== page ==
NEW, and longer, synopsis
"At age fifty, Alice Howland has it all: a Columbia University linguistics professorship, a devoted husband, and three loving children. Her life is a whirlwind of work and family, and she thrives on it.
Flying to L.A, Alice is lecturing at UCLA when something unexpected happens. Mid-sentence, she loses a key word and waits awkwardly until a replacement comes to her. This is very unusual for this highly accomplished academic.
After spending time with her daughter Lydia, who against her mother's wishes is striving to be an actress, Alice returns to New York. There, a second mental lapse occurs. While on her regular run across campus, Alice loses all sense of her bearings - the bottom just drops out; she goes blank.
Although she keeps this from her family, Alice begins to see a neurologist and goes through a battery of tests. She is convinced she has a brain tumor, but the doctor raises an even more disturbing likelihood: Early Onset Alzheimer’s disease. It's at this point Alice breaks down and tells her husband, John.
John's initial reaction is one of skepticism. Accompanying Alice to her next doctor's visit, he raises the issue of a genetic test, and the doctor concurs. Unfortunately, Alice tests positive for the presenilin-1 gene, an indicator of Familial Early Onset Alzheimer’s — a rarer form of the disease that has a fifty percent chance of being passed onto her children.
At the next family gathering Alice breaks the news. The children are all stunned by this revelation and find it difficult to process. Throughout the following weeks, Alice has to deal with the ramifications of the disease on her marriage, her family and her career.
Posing as someone enquiring on behalf of a parent, Alice visits the Alzheimer’s unit of a local nursing home. Seeing a fate she cannot accept, she makes a drastic decision that will radically affect her future when she gets to the point of incapacity.
Then, when summer spent at a beach house brings a sense of renewal, Alice struggles against all odds to maintain her life, her relationships, and her sense of self."
+ a small note: "For the movie Still Alice, Sandy Oltz was Alzheimer’s Association National Early-Stage Advisor to Julianne Moore and Dylan Cooke was Kristen Stewart's caregiver."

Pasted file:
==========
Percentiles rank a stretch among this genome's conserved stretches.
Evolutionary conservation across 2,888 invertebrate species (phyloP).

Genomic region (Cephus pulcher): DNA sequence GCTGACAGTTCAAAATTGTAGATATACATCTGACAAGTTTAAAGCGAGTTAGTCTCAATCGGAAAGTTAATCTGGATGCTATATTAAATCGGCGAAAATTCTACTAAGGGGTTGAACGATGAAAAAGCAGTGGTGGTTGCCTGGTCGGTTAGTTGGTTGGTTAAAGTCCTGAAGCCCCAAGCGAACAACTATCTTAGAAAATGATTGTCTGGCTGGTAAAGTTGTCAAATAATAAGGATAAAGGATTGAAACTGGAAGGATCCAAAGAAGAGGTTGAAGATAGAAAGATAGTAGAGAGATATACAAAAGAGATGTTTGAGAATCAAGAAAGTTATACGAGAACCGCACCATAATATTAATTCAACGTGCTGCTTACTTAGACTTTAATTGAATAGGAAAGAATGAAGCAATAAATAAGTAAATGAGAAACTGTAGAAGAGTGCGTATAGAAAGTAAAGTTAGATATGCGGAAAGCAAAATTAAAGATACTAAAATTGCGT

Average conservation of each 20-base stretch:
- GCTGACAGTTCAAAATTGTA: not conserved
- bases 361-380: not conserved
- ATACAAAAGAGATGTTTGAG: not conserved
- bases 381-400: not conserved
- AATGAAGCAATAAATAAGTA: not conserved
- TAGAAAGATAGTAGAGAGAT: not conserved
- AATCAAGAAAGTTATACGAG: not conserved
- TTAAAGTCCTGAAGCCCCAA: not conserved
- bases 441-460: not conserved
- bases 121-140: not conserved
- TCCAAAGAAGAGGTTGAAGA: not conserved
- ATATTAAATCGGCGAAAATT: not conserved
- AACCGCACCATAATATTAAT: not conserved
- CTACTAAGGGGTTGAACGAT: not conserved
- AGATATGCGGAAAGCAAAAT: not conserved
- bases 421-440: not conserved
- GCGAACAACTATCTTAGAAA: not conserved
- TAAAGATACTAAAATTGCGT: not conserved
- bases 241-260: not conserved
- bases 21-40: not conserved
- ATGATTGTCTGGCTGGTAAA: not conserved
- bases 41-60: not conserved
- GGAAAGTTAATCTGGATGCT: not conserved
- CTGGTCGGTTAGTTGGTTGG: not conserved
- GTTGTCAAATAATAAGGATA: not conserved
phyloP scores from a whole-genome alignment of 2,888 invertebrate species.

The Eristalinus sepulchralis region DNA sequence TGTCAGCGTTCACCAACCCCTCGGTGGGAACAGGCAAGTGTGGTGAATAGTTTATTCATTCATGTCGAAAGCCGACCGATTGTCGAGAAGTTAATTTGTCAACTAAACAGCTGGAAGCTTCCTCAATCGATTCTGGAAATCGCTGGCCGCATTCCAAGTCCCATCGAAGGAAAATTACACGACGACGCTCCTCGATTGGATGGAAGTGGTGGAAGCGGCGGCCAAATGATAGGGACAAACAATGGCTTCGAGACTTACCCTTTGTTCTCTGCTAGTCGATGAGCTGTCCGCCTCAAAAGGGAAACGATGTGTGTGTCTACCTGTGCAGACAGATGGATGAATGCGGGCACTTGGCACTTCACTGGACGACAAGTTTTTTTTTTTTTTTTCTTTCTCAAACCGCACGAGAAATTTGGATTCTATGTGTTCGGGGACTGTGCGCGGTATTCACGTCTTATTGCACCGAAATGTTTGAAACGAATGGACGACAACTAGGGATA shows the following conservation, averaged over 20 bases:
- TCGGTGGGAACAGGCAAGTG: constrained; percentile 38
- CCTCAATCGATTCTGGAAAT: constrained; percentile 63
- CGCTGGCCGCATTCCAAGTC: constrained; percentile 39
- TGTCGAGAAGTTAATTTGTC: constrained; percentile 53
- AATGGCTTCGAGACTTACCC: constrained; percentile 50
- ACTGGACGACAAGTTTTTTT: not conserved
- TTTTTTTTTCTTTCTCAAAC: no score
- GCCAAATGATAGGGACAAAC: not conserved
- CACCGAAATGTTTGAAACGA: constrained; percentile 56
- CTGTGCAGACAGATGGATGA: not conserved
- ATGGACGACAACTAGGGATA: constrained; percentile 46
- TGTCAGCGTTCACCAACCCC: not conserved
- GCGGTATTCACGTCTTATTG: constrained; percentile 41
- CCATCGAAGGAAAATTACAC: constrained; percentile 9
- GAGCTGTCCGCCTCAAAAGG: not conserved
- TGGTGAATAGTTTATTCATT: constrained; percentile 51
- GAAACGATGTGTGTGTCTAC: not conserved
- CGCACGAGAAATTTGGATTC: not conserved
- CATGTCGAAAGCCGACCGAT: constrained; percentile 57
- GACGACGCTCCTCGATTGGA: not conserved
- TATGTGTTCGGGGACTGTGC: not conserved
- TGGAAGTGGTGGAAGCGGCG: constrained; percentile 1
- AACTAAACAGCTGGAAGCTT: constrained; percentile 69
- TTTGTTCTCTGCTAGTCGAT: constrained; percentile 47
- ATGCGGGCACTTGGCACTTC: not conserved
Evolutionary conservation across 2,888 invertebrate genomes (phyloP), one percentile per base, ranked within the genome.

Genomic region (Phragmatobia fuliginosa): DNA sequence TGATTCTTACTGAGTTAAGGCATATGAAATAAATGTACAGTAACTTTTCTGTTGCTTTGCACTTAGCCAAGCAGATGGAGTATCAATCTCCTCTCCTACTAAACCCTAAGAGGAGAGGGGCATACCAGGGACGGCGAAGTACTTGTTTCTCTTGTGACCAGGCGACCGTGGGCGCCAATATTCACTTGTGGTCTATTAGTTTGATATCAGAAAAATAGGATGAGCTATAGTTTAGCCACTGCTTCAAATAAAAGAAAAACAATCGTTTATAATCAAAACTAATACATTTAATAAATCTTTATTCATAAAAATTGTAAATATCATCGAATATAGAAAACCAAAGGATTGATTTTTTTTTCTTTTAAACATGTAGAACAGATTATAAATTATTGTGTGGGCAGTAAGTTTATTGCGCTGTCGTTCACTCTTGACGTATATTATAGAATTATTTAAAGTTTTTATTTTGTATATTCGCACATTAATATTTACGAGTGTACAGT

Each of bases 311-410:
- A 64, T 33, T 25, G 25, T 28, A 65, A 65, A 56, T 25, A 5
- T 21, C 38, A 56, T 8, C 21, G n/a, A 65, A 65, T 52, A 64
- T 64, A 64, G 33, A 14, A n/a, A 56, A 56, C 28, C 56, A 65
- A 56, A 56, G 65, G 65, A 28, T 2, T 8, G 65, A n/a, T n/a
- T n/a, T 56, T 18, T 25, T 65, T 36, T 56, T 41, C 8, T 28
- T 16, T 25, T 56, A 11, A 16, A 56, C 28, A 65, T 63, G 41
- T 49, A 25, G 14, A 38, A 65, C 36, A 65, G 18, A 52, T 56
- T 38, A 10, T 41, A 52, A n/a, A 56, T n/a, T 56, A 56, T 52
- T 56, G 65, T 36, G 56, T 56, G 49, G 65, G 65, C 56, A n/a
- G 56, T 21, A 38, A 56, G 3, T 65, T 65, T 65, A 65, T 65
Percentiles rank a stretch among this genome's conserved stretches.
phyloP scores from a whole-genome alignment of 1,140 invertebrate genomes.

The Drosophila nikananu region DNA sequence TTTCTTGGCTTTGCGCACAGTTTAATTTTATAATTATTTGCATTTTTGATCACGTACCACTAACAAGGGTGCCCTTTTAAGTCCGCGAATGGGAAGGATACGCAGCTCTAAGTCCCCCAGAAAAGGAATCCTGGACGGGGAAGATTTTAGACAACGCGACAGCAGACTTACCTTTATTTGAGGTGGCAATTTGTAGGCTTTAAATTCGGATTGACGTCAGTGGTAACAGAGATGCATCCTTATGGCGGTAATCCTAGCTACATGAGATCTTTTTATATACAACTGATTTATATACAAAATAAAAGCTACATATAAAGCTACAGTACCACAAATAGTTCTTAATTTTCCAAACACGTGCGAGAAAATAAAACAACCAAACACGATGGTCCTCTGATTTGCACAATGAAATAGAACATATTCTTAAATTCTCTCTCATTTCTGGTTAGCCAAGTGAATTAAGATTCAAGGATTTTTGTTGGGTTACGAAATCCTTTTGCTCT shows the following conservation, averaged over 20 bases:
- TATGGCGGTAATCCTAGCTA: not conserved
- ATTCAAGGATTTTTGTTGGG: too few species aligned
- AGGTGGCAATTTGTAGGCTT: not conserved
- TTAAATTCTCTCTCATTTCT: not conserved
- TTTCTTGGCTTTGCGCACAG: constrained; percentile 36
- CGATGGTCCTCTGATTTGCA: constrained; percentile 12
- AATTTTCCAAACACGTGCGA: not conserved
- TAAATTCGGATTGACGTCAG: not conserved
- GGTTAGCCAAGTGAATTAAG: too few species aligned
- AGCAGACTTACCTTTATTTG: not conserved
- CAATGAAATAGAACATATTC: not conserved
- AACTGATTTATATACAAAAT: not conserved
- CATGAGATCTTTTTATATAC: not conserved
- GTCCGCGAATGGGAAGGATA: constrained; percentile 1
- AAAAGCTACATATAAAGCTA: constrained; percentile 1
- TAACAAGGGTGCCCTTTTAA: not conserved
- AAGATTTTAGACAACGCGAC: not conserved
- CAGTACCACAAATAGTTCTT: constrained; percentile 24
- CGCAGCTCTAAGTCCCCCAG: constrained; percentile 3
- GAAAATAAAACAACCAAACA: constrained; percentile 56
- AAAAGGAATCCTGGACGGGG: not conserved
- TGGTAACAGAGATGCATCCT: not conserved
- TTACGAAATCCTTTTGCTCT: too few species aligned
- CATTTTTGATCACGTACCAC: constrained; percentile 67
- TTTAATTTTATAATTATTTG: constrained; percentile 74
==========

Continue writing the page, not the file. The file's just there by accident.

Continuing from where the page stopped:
Statement from director Wash Westmoreland
Richard and I received a phone call in December 2011 from the Brit-Australian producing duo, Lex Lutzus and James Brown, asking us to take a look at a novel for adaptation. It was one of those out-of-the-blue opportunities that filmmakers live for, but when we heard the subject of the book, it gave us pause. The outline they pitched -- a brilliant woman in the prime of life receives a diagnosis of early onset Alzheimer’s disease --suggested a film about illness and sadness and loss. It just felt too close to home.
Earlier in the year, Richard had visited a neurologist in Los Angeles as a result of a slight slurring of his speech. The doctor had taken one look in his mouth, at his strangely undulating tongue, and said, “I think it’s ALS.” We’d spent a lot of time in the following months dealing with the repercussions of this, both medically and emotionally. Reading the first few chapters of the book, certain similarities resonated eerily with our own experience: the neurologist Alice initially visits asks the same questions Richard had heard at his early examinations when there were suspicions of a stroke; and the growing sense of dread as the diagnosis approached, the sense being cut down when life was at its fullest, was all too familiar. Did we really want to take on this movie right now..?
Alzheimer’s and ALS are of course very different diseases. Further down the line when we met Elizabeth Gelfand Stearns, the producing partner of Maria Shriver, she put it neatly: “They are almost the exact opposite of each other -- Alzheimer’s attacks the cognition, initially leaving the body unscathed, whereas with ALS the intellect stays intact and the body...” she tailed off not wanting to cause embarrassment. The diseases however also have similarities: they are both terminal, incurable, and have the effect of isolating the patient from the world at large. Most crucially, both diseases eat away at the sense of identity and make it vitally important to hang on to yourself.